Nicholas
Dec 25, 2019 rated it liked it
Good review here. https://www.nytimes.com/2019/10/09/bo...

Fascinating and horrifying. Would imagine most people thinking about reading this in 2019 know that firms microtargeted voters, but the almost unbelievably cynical degree of manipulation is breathtaking.

Suffers from the author’s occasional effort to make the story a little more narrative (“the lapels of his trenchcoat flapped in the tropical wind” or whatever) and constant effort to absolve herself of participating in this shit.
Beth Menendez
Jan 17, 2020 rated it really liked it
3.5 Stars. The content is important to get across but in The author’s attempt at being honest, she comes across as whiney and very immature at times. I do not actually need to know that she seemed to be a functional alcoholic while she worked for CA. I want to know why what CA is a big deal and why their actions should never be repeated. Still, the topic overall is a good first step into the topic of data security.
Neeraj Kumar
Jan 03, 2020 rated it really liked it
Brittany Kaiser gives a personal account of her journey highlighting what led her to Cambridge Analytica, what happened there and how she came out stronger to tell the tale to all of us.
Fascinating read if you want to understand how our data is being used for behavioral micro-targeting. Using data and micro-targeting in politics and elections can have far reaching consequences as shown in Brexit referendum and US elections!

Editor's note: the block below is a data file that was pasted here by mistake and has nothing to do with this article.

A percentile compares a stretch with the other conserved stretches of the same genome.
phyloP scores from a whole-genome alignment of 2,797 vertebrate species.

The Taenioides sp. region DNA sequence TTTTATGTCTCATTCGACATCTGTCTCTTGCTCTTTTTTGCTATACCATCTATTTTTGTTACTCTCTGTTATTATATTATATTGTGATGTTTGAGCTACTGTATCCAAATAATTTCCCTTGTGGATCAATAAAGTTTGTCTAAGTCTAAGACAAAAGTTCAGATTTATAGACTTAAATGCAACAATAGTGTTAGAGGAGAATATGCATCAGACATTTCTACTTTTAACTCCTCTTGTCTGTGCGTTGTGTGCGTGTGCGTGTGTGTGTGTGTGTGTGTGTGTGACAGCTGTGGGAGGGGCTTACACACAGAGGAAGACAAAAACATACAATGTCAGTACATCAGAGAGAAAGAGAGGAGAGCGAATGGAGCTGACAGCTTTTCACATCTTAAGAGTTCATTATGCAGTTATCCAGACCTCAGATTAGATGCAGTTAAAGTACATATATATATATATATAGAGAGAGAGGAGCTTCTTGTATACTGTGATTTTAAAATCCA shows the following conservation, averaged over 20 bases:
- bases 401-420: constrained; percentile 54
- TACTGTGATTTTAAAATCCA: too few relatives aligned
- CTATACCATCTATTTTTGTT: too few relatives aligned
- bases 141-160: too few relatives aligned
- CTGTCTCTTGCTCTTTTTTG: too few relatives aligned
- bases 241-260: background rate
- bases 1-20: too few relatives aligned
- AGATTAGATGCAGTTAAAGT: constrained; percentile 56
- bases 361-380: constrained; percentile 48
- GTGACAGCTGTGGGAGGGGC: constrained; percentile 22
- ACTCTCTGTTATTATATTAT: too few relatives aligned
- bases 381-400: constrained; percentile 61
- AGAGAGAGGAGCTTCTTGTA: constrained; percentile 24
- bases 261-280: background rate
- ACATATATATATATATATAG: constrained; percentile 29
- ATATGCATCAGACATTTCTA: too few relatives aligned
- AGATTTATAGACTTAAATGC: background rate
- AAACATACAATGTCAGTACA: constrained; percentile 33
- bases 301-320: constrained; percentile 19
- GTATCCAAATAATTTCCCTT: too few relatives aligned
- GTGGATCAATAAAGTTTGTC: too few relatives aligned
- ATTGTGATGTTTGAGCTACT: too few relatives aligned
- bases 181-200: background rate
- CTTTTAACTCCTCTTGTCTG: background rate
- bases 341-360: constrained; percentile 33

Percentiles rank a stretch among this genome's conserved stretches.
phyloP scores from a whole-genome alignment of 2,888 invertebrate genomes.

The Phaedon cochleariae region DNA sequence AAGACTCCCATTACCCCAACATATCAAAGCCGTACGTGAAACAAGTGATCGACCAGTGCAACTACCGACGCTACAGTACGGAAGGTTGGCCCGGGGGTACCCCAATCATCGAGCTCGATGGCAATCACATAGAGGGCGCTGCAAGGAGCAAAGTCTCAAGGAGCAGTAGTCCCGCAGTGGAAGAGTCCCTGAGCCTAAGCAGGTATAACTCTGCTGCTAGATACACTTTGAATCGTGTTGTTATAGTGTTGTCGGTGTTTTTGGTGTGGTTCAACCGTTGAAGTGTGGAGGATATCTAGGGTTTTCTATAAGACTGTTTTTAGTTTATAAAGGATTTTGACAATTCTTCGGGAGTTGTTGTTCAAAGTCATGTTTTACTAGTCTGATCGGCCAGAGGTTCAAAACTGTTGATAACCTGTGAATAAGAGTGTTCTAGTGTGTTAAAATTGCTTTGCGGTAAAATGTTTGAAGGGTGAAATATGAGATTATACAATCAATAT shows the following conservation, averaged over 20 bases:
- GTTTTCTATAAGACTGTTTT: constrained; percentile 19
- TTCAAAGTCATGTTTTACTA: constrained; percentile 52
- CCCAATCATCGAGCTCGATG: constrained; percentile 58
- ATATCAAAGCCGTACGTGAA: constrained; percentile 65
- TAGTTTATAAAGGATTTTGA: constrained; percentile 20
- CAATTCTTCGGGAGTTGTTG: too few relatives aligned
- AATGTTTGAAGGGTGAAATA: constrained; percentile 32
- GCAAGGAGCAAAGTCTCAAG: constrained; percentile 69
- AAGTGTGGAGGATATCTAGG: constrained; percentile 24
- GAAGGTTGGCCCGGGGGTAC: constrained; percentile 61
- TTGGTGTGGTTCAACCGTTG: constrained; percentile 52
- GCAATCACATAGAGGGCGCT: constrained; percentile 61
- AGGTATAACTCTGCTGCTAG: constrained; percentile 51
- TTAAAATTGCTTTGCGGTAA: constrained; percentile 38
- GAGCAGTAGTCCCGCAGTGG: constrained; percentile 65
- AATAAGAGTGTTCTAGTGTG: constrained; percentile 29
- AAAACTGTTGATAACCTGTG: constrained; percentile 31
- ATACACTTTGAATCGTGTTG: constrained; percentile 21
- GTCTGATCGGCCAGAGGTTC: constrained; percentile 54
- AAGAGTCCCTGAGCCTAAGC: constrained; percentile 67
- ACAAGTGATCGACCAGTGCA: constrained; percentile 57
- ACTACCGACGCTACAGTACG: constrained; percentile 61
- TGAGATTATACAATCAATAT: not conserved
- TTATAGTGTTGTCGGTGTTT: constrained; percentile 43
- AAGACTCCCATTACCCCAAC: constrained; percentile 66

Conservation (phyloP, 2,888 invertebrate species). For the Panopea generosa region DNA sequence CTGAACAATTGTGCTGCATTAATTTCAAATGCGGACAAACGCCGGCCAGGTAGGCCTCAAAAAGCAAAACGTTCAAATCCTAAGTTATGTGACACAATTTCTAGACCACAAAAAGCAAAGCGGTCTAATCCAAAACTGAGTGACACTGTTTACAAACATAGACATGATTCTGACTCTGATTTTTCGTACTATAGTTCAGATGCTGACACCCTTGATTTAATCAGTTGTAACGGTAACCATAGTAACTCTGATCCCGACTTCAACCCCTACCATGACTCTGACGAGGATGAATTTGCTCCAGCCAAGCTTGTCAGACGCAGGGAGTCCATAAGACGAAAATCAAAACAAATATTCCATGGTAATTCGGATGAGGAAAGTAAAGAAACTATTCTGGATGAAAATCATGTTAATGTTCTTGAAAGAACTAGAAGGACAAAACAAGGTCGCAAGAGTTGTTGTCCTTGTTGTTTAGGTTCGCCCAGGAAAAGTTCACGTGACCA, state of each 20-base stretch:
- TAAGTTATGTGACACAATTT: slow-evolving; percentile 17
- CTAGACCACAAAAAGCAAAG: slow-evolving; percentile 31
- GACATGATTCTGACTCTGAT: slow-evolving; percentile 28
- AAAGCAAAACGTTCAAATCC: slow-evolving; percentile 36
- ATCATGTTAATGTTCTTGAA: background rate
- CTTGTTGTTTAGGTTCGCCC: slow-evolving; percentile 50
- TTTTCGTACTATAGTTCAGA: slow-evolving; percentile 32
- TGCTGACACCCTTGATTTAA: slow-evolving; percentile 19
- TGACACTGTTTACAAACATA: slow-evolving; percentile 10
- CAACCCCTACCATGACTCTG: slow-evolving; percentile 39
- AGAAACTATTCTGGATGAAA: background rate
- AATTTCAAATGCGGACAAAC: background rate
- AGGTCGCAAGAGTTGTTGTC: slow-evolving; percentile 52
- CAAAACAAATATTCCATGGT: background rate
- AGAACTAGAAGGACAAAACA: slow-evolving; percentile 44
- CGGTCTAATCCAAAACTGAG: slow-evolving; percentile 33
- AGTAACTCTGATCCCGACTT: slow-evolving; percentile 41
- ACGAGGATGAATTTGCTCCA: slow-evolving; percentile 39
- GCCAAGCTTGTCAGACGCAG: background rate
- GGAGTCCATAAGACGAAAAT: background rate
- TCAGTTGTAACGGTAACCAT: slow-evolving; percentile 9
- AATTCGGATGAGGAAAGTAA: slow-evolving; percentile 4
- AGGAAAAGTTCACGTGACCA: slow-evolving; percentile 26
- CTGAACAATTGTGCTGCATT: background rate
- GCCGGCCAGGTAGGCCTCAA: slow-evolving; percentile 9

Vasya
Jan 14, 2020 rated it liked it
“Governments no longer needed to send the police or military out into the streets to stop protests. They could instead change people’s minds simply by paying to target them on the very screens in their hands.”

The overall experience of the book is quite disappointing. I expected to get more professional insights into targeting and marketing technics, but the book is mostly about the daily life of the sales manager.
Megan
Jan 14, 2020 rated it really liked it
Very informative, factual book.
This book was informative and available for all using easy to understand language and explanations.
Definately gave me a shock as I didn't realise how much data I gave away by being online and even how it was used by third parties.
Definately recommend this book for all.
A
Jan 15, 2020 rated it really liked it
It was good, I wish there were more details on how CA actually operated, their techniques (details on targeting), costs, other countries they did this for (aside from the 3 she mentioned), and which other platforms other than FB was used and why not. A bit more information on what Data Scientists did, and how.
Chris
Dec 31, 2019 rated it it was amazing
Excellent book, very informative, scary when democracy is being "manipulated" in the hands of white far right men from the UK and the USA: if you think Trump or Brexit are about democracy, you are getting it wrong... This is racism driven politics.
Antonio Parrilla
Sinceramente mi aspettavo un approfondimento maggiore sulla vicenda relativa ai dati e alla "propaganda", mentre viene dato molto spazio alle sensazioni dell'autrice, che a me non hanno interessato.
Anthony Molaro
A very interesting look at how big data, data science, predictive modeling, and marketing played a role in the election of Trump and the vote for Brexit.
Javier Castillo Villar
No se cree la película ni ella. Vaya colección de mentiras.
Giulia
Nov 08, 2019 rated it liked it
Definitely an interesting read if you want to learn more about the CA scandal and data micro-targeting. However, it's poorly written and Kaiser often digresses in unnecessary self-pity.
Arslan Manzoor
rated it it was amazing
Dec 25, 2019
Marco Molè
rated it liked it
Jan 17, 2020